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Abstract Detail

Systematics Section/ASPT

Chansler, Matt [1], Ferguson, Carolyn J. [2], Fehlberg, Shannon D. [3], Prather, L. Alan [4].

Distinctive phenotypic patterns in polyploid Phlox amabilis (Polemoniaceae).

Polyploidy is known to be an important contributor to taxonomic and ecological diversity in flowering plants. A thorough understanding of the relationship between polyploidy and morphological variation in natural populations is foundational to describing the link between ploidy and evolutionary potential. Which aspects of plant morphology vary with ploidy? Are ploidy levels within a species phenotypically distinguishable? If so, do all morphological characters contribute equally to patterns of variation between ploidy levels? We focus on the association between ploidy and morphological variation within Phlox amabilis. This species of special concern, endemic to Arizona, comprises diploid, tetraploid, and hexaploid individuals. Morphological measurements were collected at 12 sites in 2013; these populations represent most of the species’ extant distribution. Flow cytometry and chromosome counts identified only a single ploidy level at all sites but one; both diploids and tetraploids were detected at Table Top Mountain. We establish a broad assessment of phenotypic variation in P. amabilis and describe its relationship with ploidy via principal components analysis and canonical discriminant analysis. Principal components analysis revealed that morphological differences associated with ploidy accounted for much of the variation between plants. Consequently, plants of each ploidy level grouped together. Canonical discriminant analysis successfully classified 95% of the 253 observations to the correct ploidy level. A final principal components analysis of population means showed a general pattern of grouping by ploidy, but with higher morphological dispersion for diploids than either polyploid group. Considered together, these results support an important role for polyploidy in generating morphological diversity in natural populations of P. amabilis.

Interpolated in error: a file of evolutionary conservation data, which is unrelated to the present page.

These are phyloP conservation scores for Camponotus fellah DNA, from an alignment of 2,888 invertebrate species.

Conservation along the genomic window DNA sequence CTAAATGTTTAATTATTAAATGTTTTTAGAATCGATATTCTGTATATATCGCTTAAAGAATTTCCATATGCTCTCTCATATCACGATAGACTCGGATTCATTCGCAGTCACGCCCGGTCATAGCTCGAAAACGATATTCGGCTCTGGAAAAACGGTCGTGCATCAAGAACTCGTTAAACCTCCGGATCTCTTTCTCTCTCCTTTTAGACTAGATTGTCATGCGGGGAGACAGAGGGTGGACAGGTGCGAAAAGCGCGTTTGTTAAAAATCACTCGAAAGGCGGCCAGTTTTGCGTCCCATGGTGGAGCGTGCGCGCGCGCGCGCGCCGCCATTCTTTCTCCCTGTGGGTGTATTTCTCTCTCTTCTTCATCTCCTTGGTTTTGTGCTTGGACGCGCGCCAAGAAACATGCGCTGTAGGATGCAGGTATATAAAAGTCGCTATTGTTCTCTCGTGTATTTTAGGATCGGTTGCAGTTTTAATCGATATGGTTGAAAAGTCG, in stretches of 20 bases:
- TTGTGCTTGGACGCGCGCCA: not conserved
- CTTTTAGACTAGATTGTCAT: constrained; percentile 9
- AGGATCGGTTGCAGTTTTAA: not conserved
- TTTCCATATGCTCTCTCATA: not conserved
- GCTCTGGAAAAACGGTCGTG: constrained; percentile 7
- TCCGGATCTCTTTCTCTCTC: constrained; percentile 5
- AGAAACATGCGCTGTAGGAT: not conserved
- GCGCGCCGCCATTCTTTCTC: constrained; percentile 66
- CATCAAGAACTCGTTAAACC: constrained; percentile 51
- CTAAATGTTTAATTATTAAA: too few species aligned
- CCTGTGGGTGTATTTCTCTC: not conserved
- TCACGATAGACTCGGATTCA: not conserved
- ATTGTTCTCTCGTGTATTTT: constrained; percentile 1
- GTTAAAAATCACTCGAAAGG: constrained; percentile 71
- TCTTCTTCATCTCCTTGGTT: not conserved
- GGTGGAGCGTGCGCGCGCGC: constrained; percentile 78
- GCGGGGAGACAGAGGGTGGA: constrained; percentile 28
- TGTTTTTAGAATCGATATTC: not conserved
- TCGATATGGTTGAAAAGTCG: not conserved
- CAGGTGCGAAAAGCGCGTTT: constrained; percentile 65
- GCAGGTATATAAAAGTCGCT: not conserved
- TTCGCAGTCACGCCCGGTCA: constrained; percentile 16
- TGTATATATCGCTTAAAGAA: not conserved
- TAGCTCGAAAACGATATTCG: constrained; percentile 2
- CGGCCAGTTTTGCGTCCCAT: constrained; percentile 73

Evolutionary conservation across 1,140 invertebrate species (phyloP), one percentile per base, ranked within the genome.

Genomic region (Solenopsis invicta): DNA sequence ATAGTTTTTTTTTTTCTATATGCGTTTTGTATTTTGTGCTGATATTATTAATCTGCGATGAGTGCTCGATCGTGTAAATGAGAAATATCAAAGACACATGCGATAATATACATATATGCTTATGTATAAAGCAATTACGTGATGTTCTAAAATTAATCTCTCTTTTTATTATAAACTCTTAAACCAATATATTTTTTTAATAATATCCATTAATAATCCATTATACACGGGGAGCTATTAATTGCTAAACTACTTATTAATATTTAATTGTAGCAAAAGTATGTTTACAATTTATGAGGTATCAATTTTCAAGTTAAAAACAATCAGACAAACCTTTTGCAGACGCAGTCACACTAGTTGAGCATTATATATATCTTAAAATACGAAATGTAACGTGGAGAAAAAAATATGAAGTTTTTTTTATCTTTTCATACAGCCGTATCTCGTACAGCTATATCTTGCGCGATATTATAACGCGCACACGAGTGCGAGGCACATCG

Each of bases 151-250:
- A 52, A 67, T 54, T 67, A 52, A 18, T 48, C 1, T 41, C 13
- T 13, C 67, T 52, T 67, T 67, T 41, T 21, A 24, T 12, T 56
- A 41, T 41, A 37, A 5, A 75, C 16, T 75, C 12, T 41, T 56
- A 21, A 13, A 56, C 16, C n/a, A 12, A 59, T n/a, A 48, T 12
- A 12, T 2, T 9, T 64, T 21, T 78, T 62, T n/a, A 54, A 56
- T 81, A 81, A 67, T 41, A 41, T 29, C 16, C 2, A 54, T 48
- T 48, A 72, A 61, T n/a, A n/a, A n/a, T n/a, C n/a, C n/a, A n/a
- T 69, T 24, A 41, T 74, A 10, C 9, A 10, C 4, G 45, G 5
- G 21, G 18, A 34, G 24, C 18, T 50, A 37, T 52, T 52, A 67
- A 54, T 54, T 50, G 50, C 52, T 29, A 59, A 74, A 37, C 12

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1 - Michigan State University, Department of Plant Biology, 612 Wilson Road, East Lansing, MI, 48824, United States
2 - Kansas State University, Division Of Biology, Ackert Hall, Manhattan, KS, 66506-4901, USA
3 - Desert Botanical Garden, 1201 N. Galvin Pkwy., Phoenix, AZ, 85008, USA
4 - Michigan State University, Plant Biology, 612 Wilson Road, Department of Plant Biology, East Lansing, MI, 48824, United States


Presentation Type: Oral Paper:Papers for Sections
Session: 31
Location: Salon 4/The Shaw Conference Centre
Date: Tuesday, July 28th, 2015
Time: 11:15 AM
Number: 31013
Abstract ID:878
Candidate for Awards:George R. Cooley Award

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